In early June, I began following the Couch to 5K program, and it’s funny to think how before then, just jogging from one hydro pole to the next was a real challenge. I had started doing my “hydro pole jogs” on my lunch hours a few weeks before starting the program, and I recall thinking, There is no way I’m ever going to be able to do this. 30 seconds of jogging is my MAX! And this was after completing 20 weeks of TurboFire – I was in better shape than I’d ever been, but still the 5K seemed unattainable.
I was on a mission, though, and I kept at it. Three times a week, with the jogging intervals gradually increasing, C25K had me up to a full 30 minutes of jogging, uninterrupted, by August 3rd.
I remember on that “last” jog of the C25K, feeling so victorious. I could run a 5K! My app told me so!!
And that’s when I was faced with a harsh reality… my so-called 5K that I’d been running in 30 minutes? HA! Yeah right!! Not even close. I drove my route in my car and discovered I wasn’t even running 4K in 30 minutes. Once I mapped out a new route that I was sure was 5 kilometers long, I discovered it took me more like 38 minutes to complete it, and those extra 8 minutes were tough.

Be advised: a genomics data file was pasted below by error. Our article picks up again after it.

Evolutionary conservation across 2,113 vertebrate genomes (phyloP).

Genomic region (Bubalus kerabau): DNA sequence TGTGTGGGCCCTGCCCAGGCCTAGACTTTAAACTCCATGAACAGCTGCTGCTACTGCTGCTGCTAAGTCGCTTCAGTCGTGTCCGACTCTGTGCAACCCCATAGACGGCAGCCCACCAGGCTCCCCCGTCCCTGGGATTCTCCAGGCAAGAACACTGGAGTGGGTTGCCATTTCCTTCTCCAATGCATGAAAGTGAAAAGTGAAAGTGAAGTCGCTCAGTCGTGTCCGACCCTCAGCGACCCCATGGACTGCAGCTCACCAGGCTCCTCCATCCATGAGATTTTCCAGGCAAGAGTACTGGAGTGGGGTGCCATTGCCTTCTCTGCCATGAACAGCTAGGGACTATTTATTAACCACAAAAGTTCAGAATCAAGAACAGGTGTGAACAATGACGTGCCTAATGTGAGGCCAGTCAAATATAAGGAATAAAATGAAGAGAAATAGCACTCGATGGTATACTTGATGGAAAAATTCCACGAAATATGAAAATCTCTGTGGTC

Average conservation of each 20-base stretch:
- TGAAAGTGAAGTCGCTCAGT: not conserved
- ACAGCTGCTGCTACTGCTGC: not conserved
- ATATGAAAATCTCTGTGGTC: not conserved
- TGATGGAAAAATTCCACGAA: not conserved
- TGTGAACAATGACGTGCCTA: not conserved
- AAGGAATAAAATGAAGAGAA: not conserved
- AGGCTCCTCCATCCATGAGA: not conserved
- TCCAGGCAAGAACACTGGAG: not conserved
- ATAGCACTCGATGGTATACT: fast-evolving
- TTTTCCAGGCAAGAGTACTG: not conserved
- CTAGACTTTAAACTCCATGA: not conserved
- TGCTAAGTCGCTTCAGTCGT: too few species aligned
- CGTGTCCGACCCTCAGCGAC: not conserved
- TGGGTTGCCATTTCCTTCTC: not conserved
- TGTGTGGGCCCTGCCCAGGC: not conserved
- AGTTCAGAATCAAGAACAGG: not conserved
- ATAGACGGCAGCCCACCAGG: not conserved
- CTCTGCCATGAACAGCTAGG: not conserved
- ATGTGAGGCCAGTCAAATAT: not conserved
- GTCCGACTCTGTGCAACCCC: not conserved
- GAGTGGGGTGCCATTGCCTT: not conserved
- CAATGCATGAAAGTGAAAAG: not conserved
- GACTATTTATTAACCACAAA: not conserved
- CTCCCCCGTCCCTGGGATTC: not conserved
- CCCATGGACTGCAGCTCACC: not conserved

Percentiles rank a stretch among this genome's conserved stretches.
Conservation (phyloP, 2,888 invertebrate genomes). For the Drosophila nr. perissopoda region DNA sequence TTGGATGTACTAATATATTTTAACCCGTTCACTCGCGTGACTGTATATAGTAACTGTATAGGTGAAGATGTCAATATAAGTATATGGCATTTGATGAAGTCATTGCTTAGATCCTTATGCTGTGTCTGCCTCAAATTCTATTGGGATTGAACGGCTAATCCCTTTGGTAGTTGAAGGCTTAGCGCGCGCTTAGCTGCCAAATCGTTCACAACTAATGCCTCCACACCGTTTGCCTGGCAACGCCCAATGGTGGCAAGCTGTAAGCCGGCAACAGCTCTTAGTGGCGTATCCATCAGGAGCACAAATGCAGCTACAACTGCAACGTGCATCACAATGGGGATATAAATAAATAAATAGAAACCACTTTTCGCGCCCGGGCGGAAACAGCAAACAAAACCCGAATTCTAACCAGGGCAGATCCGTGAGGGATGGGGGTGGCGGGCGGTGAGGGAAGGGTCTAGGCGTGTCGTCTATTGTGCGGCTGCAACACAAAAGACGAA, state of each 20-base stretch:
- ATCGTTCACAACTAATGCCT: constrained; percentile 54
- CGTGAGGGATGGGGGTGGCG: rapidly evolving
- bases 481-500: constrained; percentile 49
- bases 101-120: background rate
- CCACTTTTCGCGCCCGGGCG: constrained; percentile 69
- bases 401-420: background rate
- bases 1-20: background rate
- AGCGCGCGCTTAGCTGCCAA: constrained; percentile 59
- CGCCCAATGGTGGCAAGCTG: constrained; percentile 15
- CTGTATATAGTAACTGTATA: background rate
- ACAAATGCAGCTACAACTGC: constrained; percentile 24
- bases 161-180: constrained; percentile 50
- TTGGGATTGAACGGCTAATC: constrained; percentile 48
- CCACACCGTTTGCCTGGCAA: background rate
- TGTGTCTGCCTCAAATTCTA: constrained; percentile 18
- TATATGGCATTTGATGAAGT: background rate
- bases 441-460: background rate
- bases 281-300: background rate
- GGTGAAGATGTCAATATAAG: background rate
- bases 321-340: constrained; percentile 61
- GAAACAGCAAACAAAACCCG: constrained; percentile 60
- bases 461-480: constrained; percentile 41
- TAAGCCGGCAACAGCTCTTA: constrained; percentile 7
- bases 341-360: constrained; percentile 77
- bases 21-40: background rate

And so, for the rest of August and September, I worked on that 5K. I whittled away at my time, pushing myself each run to go faster, work harder, and get that time under 30 minutes.
Last Thursday, I managed to get it done in 30:25. I thought I might get it under the 30 minutes on Saturday morning, in my last “practice” run, but it ended up pouring rain, and while I did persevere and go ahead with my run, it was more of a comedy of errors than anything. My clothes were soaked after just a few minutes, and the water weight kept dragging my too-lose pants down. I had to keep stopping to tighten the drawstring on them, as well as to tie my shoes. On top of it all, my phone got wet in my pocket and ended up in a bowl of rice to dry out afterwards… definitely not the best run of my life!